First Europians
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Paleontological, archaeological, geochronological, and paleomagnetic data from Dmanisi all indicate an earliest Pleistocene age of about 1.8 MA

Dmanisi Skulles
The Oldest Hominid Site Found in Eurasia

Skull Found in Georgia-Photograph by Gouram Tsibakhashvili
The 1.75-million-year-old skull on the left-recently discovered in the republic of Georgia-is forcing scientists to rethink humanity's first great migration. Most paleoanthropologists had long believed that the first humans to leave Africa looked something like Nariokotome boy (cast, right), an African Homo erectus specimen. The new Georgian skull looks far more primitive. It has a tiny braincase, a small nose, a thin browridge, and large canine teeth-features that give it the look of a more distant, chimplike human ancestor, Homo habilis.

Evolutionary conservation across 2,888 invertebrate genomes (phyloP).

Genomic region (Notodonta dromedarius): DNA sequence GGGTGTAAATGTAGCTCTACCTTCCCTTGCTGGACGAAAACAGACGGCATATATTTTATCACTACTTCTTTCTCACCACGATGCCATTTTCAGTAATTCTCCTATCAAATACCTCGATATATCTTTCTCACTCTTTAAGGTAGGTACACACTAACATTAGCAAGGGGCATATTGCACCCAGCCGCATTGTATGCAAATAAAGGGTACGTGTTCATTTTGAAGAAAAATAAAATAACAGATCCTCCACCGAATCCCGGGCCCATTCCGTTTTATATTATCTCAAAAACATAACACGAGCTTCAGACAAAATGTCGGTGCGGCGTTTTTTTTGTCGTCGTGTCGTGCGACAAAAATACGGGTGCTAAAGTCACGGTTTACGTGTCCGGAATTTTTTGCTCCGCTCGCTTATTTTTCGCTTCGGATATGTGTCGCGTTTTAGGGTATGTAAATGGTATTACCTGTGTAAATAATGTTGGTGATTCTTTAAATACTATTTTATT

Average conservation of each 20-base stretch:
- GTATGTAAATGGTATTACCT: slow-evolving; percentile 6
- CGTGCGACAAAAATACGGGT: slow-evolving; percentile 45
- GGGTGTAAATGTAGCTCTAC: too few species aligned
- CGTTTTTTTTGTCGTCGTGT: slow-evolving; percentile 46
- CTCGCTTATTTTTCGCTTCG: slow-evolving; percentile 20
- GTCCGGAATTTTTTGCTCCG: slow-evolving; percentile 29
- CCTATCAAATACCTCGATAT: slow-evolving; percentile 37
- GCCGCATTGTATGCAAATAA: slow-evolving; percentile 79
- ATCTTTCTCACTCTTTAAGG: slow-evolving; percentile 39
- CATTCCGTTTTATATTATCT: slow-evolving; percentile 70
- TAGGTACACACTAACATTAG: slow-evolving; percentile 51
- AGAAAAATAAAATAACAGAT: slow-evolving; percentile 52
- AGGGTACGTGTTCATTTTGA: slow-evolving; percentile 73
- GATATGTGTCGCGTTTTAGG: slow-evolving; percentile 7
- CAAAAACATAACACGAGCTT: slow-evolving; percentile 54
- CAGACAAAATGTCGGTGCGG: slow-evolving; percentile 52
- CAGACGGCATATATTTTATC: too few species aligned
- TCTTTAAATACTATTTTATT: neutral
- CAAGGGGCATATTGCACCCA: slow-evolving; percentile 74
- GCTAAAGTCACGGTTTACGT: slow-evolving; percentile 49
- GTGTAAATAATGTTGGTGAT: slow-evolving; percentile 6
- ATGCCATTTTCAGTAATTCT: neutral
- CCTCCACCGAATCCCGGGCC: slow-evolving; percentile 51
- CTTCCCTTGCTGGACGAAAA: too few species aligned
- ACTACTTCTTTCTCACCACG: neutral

Dmanisi Hominids Reconstructed by Elisabeth Daynes (Photo by Philippe Playlly)
They may well be ancestors of every Asian, European and Native American alive today.

Place where they found earliest Pleistocene age of about 1.8 MA

Glimpse of an Ancient Ecosystem
Excavators led by David Lordkipanidze of the Georgian State Museum (in blue vest) examined stone tools and fossil deer antlers at Dmanisi. The team has found fossils of as many as six individual hominids here, as well as saber-toothed cats, giraffes, ostriches, rhinos, wolves, deer, and many other animals. Dmanisi gives scientists a rare opportunity to reconstruct an early human population's environment, from climate to predator-prey relationships.

Fossils in the Ruins
The new skull was found on a hill among the ruins of a medieval village called Dmanisi, a few hours from Georgia’s capital, Tbilisi. The dig (under blue canopy) has been producing fossils of early humans since the early 1990s.